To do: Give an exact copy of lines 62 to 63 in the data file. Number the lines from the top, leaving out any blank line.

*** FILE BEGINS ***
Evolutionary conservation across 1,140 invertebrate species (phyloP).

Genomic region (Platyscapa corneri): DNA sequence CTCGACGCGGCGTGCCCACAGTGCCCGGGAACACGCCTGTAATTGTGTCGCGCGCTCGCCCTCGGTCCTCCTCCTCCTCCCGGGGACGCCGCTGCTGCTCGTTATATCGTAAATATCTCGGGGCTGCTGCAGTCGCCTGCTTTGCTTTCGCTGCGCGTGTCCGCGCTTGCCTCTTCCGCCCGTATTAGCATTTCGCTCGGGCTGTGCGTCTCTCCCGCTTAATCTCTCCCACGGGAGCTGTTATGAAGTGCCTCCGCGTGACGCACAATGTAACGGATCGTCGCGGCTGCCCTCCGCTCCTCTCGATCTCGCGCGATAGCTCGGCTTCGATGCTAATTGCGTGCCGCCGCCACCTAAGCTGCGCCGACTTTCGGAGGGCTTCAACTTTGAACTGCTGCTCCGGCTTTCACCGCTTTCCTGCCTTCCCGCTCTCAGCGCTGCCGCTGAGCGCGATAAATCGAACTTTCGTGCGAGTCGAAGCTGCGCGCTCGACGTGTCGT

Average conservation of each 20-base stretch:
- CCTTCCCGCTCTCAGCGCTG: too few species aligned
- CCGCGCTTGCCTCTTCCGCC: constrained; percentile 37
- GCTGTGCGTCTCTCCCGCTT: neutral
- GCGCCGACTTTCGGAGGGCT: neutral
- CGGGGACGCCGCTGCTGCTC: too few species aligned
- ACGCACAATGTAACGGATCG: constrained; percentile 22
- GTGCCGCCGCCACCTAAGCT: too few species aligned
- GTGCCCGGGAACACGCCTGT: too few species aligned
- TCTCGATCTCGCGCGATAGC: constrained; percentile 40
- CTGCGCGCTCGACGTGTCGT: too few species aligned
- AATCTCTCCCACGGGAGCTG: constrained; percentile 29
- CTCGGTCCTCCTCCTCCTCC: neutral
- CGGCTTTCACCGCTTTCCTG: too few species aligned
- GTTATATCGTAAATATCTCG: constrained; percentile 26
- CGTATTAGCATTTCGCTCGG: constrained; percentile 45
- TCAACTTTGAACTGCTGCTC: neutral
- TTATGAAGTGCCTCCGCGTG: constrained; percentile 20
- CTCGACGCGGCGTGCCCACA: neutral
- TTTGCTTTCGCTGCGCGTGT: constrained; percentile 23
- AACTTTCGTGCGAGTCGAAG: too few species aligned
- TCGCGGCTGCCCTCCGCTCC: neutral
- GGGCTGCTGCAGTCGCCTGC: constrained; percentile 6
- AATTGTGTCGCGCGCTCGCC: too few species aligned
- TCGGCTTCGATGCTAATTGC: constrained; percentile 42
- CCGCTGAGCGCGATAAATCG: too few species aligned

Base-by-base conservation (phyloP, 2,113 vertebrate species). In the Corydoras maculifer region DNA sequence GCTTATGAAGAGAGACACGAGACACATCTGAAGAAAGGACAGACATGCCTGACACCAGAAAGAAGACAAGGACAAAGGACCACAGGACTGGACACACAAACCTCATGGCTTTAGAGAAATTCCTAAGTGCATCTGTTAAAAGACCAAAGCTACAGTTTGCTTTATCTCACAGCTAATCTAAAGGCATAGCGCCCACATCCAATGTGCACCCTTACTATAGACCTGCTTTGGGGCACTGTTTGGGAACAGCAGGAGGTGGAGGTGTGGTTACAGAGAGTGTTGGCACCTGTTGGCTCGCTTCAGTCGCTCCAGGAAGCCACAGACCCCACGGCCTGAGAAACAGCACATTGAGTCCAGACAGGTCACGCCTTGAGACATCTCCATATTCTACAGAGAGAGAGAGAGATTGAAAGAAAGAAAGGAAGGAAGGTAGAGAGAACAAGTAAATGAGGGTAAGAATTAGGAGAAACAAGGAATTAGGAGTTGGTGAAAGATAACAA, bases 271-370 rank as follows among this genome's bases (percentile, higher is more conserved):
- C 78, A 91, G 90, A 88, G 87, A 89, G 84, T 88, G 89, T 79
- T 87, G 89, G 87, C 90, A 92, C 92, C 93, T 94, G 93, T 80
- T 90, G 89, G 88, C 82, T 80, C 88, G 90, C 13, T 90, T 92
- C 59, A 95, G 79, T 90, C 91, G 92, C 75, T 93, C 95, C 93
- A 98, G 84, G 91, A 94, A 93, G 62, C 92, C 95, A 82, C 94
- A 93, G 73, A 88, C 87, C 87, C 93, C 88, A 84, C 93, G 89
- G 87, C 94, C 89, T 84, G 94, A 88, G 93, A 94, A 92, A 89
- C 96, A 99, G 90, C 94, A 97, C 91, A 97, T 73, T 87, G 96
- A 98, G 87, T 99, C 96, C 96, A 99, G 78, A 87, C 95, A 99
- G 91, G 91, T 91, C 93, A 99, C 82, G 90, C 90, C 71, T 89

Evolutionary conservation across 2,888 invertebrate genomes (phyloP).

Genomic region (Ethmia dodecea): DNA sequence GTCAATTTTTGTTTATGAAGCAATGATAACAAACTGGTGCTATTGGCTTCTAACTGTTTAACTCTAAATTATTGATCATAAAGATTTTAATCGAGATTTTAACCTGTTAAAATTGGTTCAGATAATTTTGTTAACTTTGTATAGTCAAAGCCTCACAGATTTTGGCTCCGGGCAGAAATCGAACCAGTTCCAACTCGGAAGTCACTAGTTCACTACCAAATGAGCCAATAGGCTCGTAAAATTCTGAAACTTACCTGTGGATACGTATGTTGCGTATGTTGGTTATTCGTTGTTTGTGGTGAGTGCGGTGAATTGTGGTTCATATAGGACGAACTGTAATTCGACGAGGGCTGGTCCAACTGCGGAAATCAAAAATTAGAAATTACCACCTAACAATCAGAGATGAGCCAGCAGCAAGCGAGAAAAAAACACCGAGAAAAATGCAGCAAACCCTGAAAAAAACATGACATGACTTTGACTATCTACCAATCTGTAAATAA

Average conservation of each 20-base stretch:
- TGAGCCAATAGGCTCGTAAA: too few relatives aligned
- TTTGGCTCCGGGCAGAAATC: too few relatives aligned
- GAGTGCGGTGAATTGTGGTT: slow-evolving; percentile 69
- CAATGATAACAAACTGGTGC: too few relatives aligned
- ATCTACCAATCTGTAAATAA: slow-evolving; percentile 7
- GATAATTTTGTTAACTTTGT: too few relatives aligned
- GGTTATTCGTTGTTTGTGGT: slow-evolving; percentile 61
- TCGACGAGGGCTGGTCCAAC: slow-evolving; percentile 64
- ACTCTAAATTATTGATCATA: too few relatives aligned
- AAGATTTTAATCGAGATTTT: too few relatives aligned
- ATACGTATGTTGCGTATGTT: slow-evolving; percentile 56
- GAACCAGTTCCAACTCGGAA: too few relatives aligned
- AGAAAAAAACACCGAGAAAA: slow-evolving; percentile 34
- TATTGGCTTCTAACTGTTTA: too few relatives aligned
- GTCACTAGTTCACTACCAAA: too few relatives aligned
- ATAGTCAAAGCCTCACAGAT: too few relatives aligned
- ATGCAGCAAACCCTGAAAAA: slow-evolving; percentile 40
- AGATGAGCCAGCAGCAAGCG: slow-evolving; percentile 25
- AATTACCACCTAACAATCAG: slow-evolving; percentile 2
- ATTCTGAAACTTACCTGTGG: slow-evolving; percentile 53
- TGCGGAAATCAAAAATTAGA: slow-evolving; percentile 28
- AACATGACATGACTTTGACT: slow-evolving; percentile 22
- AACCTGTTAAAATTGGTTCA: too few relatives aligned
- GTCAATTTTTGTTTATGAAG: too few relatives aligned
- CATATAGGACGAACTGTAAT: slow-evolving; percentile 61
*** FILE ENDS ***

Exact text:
- ATTCTGAAACTTACCTGTGG: slow-evolving; percentile 53
- TGCGGAAATCAAAAATTAGA: slow-evolving; percentile 28